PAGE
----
Foreman has managed the center for 41/2 years. She said the 33 children enrolled in the summer camp, ages 5 to 12, include 11 sets of brothers and sisters. Many families have spent decades attending the center, as older and younger children moved through sports programs.
As Foreman sent a child home with a grandparent, she lingered on the front steps, greeting the steady stream of teenagers and 20-somethings who passed by. The sidewalk in front of the rec center forms a sort of pedestrian highway connecting two subsidized apartment complexes.
Even the toughest-looking passersby greeted Foreman. Many of them played at the rec center as children, she said.
Inside, the 40-year-old center looks its age. Battered ceiling tiles and a light panel hang slightly askew. The window air conditioning units do little to allay the sticky heat. But Foreman says the center plays an important role for youngsters.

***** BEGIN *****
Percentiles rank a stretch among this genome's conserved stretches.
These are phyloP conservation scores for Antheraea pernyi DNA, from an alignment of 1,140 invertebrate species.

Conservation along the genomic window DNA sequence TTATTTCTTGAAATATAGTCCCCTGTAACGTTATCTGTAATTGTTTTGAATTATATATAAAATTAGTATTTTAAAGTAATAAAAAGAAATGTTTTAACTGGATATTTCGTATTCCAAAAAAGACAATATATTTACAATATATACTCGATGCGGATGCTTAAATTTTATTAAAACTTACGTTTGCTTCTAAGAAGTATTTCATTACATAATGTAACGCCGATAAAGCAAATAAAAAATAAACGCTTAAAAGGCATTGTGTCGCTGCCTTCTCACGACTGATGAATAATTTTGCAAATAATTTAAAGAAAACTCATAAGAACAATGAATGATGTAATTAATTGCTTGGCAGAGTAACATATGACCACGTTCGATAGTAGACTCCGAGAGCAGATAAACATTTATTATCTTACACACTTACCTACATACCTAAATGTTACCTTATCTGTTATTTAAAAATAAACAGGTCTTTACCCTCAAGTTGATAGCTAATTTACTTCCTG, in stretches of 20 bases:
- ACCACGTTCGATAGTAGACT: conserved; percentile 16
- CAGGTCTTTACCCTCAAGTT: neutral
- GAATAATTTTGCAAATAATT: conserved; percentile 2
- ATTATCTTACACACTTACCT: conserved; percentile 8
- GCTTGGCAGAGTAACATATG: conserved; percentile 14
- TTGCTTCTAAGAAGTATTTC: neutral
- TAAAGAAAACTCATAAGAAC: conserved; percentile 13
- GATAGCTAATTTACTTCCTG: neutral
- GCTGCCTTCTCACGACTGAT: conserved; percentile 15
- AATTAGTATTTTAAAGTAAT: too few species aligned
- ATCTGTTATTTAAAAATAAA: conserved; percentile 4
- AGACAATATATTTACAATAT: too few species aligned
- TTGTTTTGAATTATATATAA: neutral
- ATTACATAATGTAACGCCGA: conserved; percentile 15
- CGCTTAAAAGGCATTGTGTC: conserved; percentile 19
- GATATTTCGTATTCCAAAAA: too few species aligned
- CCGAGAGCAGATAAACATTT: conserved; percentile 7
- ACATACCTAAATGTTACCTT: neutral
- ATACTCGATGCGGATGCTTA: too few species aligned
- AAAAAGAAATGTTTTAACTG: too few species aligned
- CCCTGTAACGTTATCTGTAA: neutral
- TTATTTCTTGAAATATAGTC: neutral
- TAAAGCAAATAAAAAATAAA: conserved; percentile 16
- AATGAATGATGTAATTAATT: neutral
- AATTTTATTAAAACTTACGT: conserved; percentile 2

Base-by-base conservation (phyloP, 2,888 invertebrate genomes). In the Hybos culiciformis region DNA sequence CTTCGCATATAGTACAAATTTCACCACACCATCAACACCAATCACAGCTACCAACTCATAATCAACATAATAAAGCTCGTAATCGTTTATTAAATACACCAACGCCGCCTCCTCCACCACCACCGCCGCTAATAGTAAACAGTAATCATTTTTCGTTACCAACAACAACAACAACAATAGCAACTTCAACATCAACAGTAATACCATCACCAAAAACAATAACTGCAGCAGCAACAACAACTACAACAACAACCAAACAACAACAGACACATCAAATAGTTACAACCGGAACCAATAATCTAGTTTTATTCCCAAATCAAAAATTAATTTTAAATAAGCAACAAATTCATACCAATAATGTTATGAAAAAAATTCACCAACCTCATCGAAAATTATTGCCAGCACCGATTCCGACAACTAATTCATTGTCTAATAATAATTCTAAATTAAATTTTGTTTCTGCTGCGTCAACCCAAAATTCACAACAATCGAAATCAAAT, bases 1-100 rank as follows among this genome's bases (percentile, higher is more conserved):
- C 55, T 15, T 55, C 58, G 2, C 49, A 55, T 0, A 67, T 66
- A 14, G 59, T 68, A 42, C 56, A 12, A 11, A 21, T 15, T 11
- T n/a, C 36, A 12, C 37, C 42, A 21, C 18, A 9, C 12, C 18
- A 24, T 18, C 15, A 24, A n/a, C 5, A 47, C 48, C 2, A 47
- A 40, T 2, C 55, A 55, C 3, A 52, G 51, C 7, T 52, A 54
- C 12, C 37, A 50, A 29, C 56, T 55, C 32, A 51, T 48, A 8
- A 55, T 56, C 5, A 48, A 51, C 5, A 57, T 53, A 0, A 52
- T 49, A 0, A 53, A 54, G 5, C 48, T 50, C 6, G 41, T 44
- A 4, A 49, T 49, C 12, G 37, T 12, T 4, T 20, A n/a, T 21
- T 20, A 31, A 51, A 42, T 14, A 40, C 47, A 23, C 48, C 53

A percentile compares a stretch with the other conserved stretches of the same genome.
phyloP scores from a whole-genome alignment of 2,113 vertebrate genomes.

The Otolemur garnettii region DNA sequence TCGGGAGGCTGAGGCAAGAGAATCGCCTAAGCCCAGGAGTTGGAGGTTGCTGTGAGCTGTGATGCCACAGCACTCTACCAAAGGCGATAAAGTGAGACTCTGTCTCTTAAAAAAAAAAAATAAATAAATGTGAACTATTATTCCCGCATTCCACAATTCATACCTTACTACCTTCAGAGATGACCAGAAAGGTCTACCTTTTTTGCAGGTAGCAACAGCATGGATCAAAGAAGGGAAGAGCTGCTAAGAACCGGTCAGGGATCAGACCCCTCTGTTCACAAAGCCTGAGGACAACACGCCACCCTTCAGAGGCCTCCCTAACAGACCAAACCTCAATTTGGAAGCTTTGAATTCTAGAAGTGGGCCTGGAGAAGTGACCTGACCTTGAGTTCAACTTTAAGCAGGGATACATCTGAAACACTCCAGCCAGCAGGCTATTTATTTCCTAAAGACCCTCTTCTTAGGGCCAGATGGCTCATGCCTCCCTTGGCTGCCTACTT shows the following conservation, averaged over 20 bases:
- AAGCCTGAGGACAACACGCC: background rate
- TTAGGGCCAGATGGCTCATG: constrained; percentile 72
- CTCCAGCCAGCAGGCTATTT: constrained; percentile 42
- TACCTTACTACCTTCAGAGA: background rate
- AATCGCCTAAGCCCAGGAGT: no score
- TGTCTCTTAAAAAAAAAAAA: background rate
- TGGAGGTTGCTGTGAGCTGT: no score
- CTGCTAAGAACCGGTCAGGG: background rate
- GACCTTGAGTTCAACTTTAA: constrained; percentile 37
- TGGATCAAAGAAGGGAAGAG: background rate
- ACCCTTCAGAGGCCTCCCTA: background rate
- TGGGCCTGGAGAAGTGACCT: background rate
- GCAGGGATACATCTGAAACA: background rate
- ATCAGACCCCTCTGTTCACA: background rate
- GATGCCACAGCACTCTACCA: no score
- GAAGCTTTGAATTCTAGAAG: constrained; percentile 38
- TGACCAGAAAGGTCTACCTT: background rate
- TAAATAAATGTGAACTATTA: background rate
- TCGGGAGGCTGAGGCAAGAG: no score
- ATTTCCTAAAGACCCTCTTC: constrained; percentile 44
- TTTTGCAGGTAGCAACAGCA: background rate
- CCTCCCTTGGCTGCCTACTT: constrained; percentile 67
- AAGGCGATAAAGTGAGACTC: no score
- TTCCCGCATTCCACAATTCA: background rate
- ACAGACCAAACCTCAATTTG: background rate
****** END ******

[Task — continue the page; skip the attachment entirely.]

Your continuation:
"Once they come in these doors, they know it's a safe haven," Foreman said.
At dinner time — the $175 fee parents pay for the seven-week camp includes three meals a day — boys rushed in from playing basketball, announcing to "Miss Arlene" that they had already washed their hands. Older children pulled mats out of the multi-purpose room as staffers set up tables for the meal.
The children lined up based on age and gender, and older children volunteered to take the little ones to wash their hands. Ray'Asia Perry, 8, carefully arranged chairs at each table, while Janiyah Banks, 11, handed each child a napkin. Staffers passed out cups of milk and plates of chicken, pita bread, pasta salad and canned pears.
Outside, Nathaniel Turner, 18, ducked under the center's eaves to escape a sudden summer downpour. Turner, who has participated in rec center programs for 11 years, along with his younger siblings, expressed disbelief that the center could close.
"It's crazy that they're taking this away," he said. "This is a good place."
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